A letter proposing the "fossil fuel non-proliferation treaty" said it could work similarly to the World Health Organization's Framework Convention on Tobacco Control -- except this time the harmful controlled substances would be coal, oil and gas.
The WHO was among the health organizations from around the world who signed the letter.
"The modern addiction to fossil fuels is not just an act of environmental vandalism. From the health perspective, it is an act of self-sabotage," WHO chief Tedros Adhanom Ghebreyesus said in a statement.
The letter called on national governments to develop and implement a legally binding mechanism that would immediately stop all future fossil fuel expansion, as well as phasing out existing production.
It emphasized that the transition should be carried out in "a fair and equitable manner," and that high-income countries should support lower-income nations to ensure the change "reduces poverty rather than exacerbating it".
Air pollution, mostly from burning fossil fuels, has been linked to the deaths of seven million people a year.
Climate change has also spurred more frequent and severe extreme weather events, which can have a lasting impact on health even beyond those initially affected by the disasters, including smoke from wildfires and diseases spread after floods.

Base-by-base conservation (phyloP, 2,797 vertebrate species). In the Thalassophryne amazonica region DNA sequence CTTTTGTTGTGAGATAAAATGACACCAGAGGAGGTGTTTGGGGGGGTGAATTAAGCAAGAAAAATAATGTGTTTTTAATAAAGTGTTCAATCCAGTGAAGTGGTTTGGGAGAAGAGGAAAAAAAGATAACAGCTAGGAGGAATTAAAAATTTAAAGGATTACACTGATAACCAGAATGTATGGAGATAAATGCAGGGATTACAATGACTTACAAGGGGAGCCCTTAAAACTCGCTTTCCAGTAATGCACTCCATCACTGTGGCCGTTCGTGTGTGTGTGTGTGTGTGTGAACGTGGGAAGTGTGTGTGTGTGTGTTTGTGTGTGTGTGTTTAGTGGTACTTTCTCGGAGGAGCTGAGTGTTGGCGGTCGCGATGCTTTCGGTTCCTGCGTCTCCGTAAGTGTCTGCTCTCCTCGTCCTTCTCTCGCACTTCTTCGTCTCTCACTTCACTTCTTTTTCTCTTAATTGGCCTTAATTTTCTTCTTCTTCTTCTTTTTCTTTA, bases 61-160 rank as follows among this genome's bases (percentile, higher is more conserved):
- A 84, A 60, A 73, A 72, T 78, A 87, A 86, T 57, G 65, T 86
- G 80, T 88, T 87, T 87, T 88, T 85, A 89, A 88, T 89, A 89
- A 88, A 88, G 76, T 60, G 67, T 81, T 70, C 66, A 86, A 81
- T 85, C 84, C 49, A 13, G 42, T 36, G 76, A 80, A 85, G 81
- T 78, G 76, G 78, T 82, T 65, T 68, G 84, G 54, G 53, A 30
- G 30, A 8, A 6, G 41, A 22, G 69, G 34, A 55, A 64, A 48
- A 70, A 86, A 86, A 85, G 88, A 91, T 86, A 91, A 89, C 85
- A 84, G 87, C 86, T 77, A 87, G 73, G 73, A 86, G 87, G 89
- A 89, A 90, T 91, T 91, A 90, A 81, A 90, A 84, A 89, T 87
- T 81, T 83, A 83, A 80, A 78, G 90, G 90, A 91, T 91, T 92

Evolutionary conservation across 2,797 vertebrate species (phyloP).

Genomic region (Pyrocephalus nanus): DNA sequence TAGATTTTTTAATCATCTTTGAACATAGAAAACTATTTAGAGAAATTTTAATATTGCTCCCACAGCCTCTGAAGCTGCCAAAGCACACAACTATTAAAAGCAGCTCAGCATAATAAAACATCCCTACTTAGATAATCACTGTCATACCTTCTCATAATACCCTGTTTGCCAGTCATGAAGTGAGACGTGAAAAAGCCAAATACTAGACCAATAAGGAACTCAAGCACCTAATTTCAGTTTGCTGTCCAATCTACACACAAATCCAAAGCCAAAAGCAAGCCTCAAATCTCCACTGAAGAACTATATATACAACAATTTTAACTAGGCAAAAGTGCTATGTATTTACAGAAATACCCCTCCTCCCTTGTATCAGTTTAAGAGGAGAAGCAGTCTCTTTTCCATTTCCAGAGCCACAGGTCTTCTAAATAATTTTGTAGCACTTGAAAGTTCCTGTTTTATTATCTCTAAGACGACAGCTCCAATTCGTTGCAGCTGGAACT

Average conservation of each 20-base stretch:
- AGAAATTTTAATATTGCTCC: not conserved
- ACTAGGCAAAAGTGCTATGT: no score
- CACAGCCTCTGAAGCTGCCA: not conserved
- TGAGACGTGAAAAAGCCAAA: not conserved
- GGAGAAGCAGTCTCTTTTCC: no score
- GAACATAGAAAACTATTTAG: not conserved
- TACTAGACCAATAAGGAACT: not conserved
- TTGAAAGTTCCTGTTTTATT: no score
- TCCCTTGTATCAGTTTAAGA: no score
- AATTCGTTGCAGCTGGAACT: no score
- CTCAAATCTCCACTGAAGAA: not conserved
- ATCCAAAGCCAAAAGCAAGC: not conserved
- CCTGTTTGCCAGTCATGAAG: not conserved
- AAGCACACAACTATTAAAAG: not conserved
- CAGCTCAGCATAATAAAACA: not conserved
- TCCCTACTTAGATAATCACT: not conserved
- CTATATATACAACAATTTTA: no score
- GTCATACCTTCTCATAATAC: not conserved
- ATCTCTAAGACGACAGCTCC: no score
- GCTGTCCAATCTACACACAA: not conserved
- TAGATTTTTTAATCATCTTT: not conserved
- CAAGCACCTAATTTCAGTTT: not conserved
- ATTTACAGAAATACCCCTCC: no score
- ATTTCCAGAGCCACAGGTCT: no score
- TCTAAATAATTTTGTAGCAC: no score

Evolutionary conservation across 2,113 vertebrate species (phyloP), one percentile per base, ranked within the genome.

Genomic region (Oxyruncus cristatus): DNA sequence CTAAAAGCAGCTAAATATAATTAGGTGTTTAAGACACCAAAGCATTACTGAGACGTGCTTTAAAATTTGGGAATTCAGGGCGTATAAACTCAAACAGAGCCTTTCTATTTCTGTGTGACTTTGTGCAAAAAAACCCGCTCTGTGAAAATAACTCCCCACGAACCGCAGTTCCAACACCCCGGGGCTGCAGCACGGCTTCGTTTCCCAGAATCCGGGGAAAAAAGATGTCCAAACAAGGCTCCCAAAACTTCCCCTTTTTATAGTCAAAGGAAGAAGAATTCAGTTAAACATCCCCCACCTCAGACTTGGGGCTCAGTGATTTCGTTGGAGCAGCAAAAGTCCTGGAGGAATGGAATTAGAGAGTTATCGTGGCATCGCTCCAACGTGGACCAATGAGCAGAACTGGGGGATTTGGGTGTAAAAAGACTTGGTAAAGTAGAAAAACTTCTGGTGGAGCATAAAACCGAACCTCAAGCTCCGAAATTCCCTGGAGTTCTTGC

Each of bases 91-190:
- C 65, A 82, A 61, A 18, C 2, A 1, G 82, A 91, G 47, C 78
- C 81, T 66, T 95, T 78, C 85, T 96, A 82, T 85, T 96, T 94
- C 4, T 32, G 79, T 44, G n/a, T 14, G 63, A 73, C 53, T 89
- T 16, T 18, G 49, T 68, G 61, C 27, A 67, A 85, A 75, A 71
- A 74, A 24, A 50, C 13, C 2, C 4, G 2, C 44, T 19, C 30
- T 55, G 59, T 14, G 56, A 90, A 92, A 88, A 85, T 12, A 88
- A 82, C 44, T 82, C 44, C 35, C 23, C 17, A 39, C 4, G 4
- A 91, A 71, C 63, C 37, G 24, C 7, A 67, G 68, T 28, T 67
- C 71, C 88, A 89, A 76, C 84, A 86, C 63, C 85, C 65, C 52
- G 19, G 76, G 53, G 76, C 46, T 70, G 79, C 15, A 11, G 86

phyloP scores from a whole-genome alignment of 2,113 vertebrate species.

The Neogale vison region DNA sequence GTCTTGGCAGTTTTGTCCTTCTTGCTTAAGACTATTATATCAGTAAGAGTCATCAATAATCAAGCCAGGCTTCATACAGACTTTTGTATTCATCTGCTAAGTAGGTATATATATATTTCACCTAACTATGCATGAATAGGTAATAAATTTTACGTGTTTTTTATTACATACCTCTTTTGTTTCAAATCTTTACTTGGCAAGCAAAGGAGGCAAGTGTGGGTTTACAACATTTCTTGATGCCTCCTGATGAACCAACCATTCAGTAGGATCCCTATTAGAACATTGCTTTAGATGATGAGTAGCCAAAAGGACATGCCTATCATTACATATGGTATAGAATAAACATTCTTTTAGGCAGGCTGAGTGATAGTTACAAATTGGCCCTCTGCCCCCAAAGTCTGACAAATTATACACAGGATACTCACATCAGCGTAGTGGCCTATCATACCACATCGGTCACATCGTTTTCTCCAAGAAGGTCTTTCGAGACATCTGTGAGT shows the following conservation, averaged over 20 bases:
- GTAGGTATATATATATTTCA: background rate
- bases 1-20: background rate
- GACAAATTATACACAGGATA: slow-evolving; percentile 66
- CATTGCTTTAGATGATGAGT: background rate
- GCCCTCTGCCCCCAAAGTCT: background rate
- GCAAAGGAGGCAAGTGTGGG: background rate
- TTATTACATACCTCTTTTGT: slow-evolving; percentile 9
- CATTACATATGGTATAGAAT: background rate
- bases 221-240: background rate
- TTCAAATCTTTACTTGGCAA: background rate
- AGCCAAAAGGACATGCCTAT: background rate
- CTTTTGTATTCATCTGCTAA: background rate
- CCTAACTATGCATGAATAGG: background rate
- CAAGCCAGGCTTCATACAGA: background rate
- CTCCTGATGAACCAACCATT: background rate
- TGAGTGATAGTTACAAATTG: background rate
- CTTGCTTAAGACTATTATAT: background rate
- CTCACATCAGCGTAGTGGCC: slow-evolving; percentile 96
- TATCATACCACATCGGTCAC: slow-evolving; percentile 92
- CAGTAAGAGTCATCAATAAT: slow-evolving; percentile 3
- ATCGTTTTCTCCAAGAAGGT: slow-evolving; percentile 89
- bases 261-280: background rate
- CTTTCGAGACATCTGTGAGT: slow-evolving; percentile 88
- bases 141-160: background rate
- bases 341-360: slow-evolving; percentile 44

The letter also pointed to the heightened health risks faced by the workers who extract, refine, transport and distribute fossil fuels and related products.
Phasing out fossil fuels would prevent 3.6 million deaths a year from air pollution alone, the letter said, adding that "the same cannot be said for proposed false solutions, such as carbon capture and storage."
- Either fossil fuels or health -
Diarmid Campbell-Lendrum, the head of the WHO's climate change unit, said that "from a health point of view, you can't fix a disease without calling out what is causing it".
The call for a treaty was important because it did not "try to use false accounting or imaginary solutions to continue to prop up the burning of fossil fuels," he told AFP.
"We can either have fossil fuels or we can have health -- we can't have both."
Courtney Howard, an emergency physician in Canada's sub-Arctic region who signed the letter, said that the city of Yellowknife had some of the worst air quality in the world when it was ringed by wildfires in 2014.
"We had a doubling of emergency department visits for asthma, a 50 percent increase in pneumonia and one of our pharmacies ran out of one of the breathing medicines," Howard told AFP.
She said that phasing out fossils fuels is "something we need to do for everybody -- for everybody's kids."
Jeni Miller, the executive director of the Global Climate and Health Alliance which helped coordinate the letter, called for international dialogue and negotiation to make the treaty a reality.
"The costs of inaction are increasing," she said.